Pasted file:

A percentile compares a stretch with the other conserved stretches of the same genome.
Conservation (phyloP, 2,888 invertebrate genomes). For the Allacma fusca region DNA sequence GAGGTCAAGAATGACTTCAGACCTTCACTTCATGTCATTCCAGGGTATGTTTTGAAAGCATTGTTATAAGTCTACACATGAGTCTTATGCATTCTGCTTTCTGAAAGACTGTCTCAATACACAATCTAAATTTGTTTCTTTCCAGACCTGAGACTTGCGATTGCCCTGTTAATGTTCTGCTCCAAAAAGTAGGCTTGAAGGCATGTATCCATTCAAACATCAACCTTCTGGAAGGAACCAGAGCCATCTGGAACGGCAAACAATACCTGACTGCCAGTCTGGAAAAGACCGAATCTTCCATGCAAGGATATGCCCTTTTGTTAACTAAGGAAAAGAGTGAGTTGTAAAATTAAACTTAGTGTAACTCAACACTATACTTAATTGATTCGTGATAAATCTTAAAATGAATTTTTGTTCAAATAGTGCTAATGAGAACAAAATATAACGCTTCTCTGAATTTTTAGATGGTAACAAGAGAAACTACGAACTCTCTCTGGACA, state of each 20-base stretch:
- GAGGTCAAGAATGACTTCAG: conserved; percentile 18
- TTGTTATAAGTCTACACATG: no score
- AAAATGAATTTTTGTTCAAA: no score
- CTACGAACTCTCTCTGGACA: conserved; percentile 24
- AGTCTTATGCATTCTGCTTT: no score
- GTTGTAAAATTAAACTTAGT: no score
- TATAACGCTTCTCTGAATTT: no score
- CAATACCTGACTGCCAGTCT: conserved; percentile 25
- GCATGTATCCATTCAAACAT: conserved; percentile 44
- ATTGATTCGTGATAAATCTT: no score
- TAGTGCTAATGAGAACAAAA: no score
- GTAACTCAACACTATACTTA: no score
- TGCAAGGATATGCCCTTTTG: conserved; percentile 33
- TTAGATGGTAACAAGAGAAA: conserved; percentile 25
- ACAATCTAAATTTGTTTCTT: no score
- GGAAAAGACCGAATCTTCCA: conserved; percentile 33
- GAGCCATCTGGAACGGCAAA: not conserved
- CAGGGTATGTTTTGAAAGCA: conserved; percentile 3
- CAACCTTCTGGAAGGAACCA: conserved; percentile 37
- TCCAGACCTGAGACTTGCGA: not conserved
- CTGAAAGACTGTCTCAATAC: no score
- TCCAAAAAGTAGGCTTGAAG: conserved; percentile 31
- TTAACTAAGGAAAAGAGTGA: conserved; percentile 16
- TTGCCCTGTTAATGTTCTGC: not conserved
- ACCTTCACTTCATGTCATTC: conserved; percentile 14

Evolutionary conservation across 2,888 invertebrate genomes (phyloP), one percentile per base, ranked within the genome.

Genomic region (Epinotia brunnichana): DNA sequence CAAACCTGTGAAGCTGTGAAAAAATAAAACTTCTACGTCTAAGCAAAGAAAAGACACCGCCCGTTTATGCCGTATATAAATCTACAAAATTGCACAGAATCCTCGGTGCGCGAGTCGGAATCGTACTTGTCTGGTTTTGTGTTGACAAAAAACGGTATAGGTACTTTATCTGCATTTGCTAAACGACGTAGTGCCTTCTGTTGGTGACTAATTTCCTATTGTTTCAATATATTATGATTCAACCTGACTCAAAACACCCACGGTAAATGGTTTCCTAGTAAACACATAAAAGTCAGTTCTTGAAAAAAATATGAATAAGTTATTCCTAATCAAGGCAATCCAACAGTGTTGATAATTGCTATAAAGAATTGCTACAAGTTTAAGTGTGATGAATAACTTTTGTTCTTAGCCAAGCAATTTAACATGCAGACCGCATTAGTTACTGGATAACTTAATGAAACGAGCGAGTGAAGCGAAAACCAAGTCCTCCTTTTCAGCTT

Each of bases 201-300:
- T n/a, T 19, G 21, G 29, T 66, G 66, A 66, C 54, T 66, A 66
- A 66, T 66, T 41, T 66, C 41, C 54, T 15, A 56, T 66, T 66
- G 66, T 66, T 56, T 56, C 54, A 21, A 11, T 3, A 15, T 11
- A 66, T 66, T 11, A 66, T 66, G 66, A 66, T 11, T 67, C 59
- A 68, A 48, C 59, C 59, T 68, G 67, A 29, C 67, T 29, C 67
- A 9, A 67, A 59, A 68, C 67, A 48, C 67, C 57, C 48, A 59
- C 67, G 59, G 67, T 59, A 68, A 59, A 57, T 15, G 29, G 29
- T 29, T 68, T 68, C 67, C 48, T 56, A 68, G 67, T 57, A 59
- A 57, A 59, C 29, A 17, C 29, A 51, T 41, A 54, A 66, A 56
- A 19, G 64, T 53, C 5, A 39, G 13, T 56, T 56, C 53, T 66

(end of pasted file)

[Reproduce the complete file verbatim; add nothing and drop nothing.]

A percentile compares a stretch with the other conserved stretches of the same genome.
Conservation (phyloP, 2,888 invertebrate genomes). For the Allacma fusca region DNA sequence GAGGTCAAGAATGACTTCAGACCTTCACTTCATGTCATTCCAGGGTATGTTTTGAAAGCATTGTTATAAGTCTACACATGAGTCTTATGCATTCTGCTTTCTGAAAGACTGTCTCAATACACAATCTAAATTTGTTTCTTTCCAGACCTGAGACTTGCGATTGCCCTGTTAATGTTCTGCTCCAAAAAGTAGGCTTGAAGGCATGTATCCATTCAAACATCAACCTTCTGGAAGGAACCAGAGCCATCTGGAACGGCAAACAATACCTGACTGCCAGTCTGGAAAAGACCGAATCTTCCATGCAAGGATATGCCCTTTTGTTAACTAAGGAAAAGAGTGAGTTGTAAAATTAAACTTAGTGTAACTCAACACTATACTTAATTGATTCGTGATAAATCTTAAAATGAATTTTTGTTCAAATAGTGCTAATGAGAACAAAATATAACGCTTCTCTGAATTTTTAGATGGTAACAAGAGAAACTACGAACTCTCTCTGGACA, state of each 20-base stretch:
- GAGGTCAAGAATGACTTCAG: conserved; percentile 18
- TTGTTATAAGTCTACACATG: no score
- AAAATGAATTTTTGTTCAAA: no score
- CTACGAACTCTCTCTGGACA: conserved; percentile 24
- AGTCTTATGCATTCTGCTTT: no score
- GTTGTAAAATTAAACTTAGT: no score
- TATAACGCTTCTCTGAATTT: no score
- CAATACCTGACTGCCAGTCT: conserved; percentile 25
- GCATGTATCCATTCAAACAT: conserved; percentile 44
- ATTGATTCGTGATAAATCTT: no score
- TAGTGCTAATGAGAACAAAA: no score
- GTAACTCAACACTATACTTA: no score
- TGCAAGGATATGCCCTTTTG: conserved; percentile 33
- TTAGATGGTAACAAGAGAAA: conserved; percentile 25
- ACAATCTAAATTTGTTTCTT: no score
- GGAAAAGACCGAATCTTCCA: conserved; percentile 33
- GAGCCATCTGGAACGGCAAA: not conserved
- CAGGGTATGTTTTGAAAGCA: conserved; percentile 3
- CAACCTTCTGGAAGGAACCA: conserved; percentile 37
- TCCAGACCTGAGACTTGCGA: not conserved
- CTGAAAGACTGTCTCAATAC: no score
- TCCAAAAAGTAGGCTTGAAG: conserved; percentile 31
- TTAACTAAGGAAAAGAGTGA: conserved; percentile 16
- TTGCCCTGTTAATGTTCTGC: not conserved
- ACCTTCACTTCATGTCATTC: conserved; percentile 14

Evolutionary conservation across 2,888 invertebrate genomes (phyloP), one percentile per base, ranked within the genome.

Genomic region (Epinotia brunnichana): DNA sequence CAAACCTGTGAAGCTGTGAAAAAATAAAACTTCTACGTCTAAGCAAAGAAAAGACACCGCCCGTTTATGCCGTATATAAATCTACAAAATTGCACAGAATCCTCGGTGCGCGAGTCGGAATCGTACTTGTCTGGTTTTGTGTTGACAAAAAACGGTATAGGTACTTTATCTGCATTTGCTAAACGACGTAGTGCCTTCTGTTGGTGACTAATTTCCTATTGTTTCAATATATTATGATTCAACCTGACTCAAAACACCCACGGTAAATGGTTTCCTAGTAAACACATAAAAGTCAGTTCTTGAAAAAAATATGAATAAGTTATTCCTAATCAAGGCAATCCAACAGTGTTGATAATTGCTATAAAGAATTGCTACAAGTTTAAGTGTGATGAATAACTTTTGTTCTTAGCCAAGCAATTTAACATGCAGACCGCATTAGTTACTGGATAACTTAATGAAACGAGCGAGTGAAGCGAAAACCAAGTCCTCCTTTTCAGCTT

Each of bases 201-300:
- T n/a, T 19, G 21, G 29, T 66, G 66, A 66, C 54, T 66, A 66
- A 66, T 66, T 41, T 66, C 41, C 54, T 15, A 56, T 66, T 66
- G 66, T 66, T 56, T 56, C 54, A 21, A 11, T 3, A 15, T 11
- A 66, T 66, T 11, A 66, T 66, G 66, A 66, T 11, T 67, C 59
- A 68, A 48, C 59, C 59, T 68, G 67, A 29, C 67, T 29, C 67
- A 9, A 67, A 59, A 68, C 67, A 48, C 67, C 57, C 48, A 59
- C 67, G 59, G 67, T 59, A 68, A 59, A 57, T 15, G 29, G 29
- T 29, T 68, T 68, C 67, C 48, T 56, A 68, G 67, T 57, A 59
- A 57, A 59, C 29, A 17, C 29, A 51, T 41, A 54, A 66, A 56
- A 19, G 64, T 53, C 5, A 39, G 13, T 56, T 56, C 53, T 66